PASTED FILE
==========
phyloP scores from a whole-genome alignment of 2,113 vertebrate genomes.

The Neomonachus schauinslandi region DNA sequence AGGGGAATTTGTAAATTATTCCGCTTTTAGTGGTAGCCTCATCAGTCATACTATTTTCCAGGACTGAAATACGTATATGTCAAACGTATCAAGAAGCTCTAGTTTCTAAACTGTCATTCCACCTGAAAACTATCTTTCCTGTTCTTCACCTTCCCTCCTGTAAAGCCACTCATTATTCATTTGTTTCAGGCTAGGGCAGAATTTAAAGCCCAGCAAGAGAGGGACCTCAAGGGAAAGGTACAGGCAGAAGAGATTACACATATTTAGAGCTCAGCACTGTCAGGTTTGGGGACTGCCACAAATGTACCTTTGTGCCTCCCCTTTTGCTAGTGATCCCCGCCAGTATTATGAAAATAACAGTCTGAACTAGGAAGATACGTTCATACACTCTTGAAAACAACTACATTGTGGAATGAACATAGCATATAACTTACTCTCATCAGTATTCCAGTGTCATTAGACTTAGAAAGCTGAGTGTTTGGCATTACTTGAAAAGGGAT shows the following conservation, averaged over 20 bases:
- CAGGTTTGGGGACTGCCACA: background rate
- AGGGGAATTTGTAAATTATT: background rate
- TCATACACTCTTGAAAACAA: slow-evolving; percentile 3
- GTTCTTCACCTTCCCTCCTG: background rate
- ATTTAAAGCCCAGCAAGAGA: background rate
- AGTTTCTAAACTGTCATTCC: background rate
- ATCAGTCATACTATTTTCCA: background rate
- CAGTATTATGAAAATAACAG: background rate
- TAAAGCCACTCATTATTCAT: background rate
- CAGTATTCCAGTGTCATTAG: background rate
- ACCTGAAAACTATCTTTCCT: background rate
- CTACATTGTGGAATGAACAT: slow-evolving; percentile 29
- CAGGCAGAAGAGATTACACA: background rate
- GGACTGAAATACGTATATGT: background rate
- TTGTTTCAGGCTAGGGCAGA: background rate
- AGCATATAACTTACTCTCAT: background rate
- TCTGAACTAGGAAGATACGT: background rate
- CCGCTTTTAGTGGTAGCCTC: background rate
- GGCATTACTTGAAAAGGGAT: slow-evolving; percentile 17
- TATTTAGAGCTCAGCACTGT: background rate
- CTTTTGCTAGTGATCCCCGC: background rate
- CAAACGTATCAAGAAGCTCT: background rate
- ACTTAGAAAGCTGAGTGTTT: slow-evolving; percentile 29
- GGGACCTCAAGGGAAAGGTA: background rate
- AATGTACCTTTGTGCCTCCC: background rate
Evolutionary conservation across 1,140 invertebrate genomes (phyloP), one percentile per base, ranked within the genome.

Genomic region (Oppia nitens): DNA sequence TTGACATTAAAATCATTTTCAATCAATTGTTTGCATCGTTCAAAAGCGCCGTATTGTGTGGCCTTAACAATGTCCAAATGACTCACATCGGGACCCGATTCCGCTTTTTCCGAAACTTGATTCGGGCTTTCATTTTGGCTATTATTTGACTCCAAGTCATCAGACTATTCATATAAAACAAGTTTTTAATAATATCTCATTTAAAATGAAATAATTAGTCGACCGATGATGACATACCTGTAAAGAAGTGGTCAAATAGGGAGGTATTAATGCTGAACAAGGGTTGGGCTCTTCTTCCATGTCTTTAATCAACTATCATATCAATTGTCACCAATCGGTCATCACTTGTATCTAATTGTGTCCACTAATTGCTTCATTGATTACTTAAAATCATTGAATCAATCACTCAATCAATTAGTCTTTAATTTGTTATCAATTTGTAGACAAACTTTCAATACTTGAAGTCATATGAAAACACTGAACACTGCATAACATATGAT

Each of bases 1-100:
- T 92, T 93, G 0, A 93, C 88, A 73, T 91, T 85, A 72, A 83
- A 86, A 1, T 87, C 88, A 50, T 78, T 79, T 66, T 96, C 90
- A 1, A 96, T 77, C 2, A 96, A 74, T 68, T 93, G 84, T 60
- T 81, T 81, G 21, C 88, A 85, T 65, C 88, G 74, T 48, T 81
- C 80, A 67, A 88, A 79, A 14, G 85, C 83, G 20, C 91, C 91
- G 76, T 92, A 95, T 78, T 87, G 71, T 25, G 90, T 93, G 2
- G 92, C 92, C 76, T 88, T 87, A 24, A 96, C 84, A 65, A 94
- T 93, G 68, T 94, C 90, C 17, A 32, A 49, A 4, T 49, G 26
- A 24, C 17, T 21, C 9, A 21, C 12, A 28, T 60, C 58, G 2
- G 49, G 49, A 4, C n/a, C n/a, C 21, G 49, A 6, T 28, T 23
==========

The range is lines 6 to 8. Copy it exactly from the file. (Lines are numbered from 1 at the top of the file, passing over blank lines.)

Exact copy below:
- GTTCTTCACCTTCCCTCCTG: background rate
- ATTTAAAGCCCAGCAAGAGA: background rate
- AGTTTCTAAACTGTCATTCC: background rate